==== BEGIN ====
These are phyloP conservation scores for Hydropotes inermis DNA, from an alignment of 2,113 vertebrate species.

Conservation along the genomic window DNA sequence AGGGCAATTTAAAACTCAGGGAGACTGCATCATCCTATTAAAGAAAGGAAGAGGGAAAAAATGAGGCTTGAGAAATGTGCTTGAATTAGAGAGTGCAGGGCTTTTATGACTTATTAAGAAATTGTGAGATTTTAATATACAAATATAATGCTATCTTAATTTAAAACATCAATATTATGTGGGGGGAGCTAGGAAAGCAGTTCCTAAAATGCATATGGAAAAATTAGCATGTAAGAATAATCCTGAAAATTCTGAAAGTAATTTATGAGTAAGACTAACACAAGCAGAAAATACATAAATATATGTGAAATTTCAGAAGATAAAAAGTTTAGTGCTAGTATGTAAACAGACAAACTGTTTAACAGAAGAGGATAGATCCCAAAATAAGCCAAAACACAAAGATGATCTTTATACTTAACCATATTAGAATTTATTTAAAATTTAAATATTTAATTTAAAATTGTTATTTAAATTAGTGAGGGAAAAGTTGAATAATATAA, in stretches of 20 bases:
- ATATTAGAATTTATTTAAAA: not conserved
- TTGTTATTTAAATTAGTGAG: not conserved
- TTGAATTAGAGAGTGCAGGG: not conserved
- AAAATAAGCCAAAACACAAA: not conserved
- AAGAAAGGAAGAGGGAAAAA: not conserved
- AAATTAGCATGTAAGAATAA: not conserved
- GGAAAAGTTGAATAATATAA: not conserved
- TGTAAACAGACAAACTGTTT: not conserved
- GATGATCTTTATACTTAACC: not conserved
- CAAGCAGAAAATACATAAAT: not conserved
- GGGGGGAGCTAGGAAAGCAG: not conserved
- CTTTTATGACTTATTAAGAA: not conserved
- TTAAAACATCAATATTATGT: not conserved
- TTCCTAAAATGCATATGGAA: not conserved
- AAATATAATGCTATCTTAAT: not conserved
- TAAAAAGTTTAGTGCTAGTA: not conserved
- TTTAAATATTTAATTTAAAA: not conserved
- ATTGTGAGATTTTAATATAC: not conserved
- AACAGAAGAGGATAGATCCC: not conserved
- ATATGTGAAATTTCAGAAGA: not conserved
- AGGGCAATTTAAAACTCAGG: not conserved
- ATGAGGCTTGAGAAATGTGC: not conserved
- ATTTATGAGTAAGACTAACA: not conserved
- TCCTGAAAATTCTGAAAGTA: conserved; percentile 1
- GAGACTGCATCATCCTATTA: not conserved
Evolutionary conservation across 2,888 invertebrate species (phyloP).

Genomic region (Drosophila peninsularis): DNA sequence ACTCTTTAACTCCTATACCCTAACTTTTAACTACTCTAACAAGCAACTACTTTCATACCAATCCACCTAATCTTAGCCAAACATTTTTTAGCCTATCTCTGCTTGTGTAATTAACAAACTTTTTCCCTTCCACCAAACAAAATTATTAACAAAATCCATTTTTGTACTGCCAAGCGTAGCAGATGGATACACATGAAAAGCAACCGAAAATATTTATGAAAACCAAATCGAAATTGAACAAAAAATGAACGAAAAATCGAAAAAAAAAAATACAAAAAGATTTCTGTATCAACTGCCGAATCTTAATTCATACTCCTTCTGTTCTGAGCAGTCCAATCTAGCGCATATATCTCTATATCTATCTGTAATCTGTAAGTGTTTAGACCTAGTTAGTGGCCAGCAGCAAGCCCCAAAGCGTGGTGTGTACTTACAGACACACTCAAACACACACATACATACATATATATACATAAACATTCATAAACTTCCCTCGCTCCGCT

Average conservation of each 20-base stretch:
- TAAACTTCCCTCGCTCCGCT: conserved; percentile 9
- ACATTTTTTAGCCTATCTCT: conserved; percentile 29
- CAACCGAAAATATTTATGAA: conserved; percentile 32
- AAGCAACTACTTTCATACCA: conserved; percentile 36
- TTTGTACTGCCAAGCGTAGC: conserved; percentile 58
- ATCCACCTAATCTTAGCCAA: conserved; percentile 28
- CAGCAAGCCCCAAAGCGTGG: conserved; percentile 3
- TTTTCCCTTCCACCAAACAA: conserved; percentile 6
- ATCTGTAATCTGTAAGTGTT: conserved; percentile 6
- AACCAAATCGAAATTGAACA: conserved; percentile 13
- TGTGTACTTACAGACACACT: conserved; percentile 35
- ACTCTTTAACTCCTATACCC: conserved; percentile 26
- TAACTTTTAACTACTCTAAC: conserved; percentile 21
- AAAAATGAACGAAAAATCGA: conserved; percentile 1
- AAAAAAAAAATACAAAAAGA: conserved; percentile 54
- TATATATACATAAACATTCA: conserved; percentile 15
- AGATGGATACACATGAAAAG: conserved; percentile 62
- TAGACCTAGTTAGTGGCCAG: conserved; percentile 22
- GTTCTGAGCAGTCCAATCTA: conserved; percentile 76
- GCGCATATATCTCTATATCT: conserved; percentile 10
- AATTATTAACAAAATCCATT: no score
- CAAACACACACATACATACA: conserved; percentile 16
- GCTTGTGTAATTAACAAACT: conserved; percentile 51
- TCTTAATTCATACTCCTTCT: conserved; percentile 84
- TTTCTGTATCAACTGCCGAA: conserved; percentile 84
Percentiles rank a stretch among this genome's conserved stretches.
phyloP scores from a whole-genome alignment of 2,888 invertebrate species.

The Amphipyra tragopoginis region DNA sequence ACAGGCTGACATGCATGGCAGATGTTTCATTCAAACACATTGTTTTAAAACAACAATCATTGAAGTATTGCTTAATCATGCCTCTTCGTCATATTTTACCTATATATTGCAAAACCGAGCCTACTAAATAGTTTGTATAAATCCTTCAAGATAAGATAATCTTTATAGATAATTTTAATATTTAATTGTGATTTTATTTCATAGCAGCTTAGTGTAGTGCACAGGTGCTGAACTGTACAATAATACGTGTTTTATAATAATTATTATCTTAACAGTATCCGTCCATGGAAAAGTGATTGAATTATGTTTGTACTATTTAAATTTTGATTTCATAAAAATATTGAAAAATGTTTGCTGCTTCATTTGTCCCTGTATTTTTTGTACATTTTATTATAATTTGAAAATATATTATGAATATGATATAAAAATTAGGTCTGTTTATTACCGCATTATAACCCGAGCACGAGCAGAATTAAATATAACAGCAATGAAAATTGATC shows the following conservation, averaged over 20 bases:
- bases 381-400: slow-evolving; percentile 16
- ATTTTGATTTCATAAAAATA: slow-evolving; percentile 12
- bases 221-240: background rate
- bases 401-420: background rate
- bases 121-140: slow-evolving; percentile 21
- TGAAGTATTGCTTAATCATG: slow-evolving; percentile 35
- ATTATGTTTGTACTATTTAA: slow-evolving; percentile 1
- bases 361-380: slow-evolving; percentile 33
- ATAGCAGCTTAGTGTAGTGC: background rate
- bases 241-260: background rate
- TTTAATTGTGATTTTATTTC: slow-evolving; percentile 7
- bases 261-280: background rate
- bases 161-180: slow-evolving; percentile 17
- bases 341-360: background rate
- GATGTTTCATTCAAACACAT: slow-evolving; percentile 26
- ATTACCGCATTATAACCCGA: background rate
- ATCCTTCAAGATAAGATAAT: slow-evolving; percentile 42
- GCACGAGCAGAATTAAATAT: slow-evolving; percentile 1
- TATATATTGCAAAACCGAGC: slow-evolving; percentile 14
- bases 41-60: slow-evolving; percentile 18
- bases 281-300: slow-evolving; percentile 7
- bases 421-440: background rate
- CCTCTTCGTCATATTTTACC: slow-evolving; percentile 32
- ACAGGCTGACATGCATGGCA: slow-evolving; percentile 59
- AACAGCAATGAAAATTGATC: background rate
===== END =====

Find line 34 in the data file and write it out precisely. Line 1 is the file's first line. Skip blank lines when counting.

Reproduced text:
- AAGCAACTACTTTCATACCA: conserved; percentile 36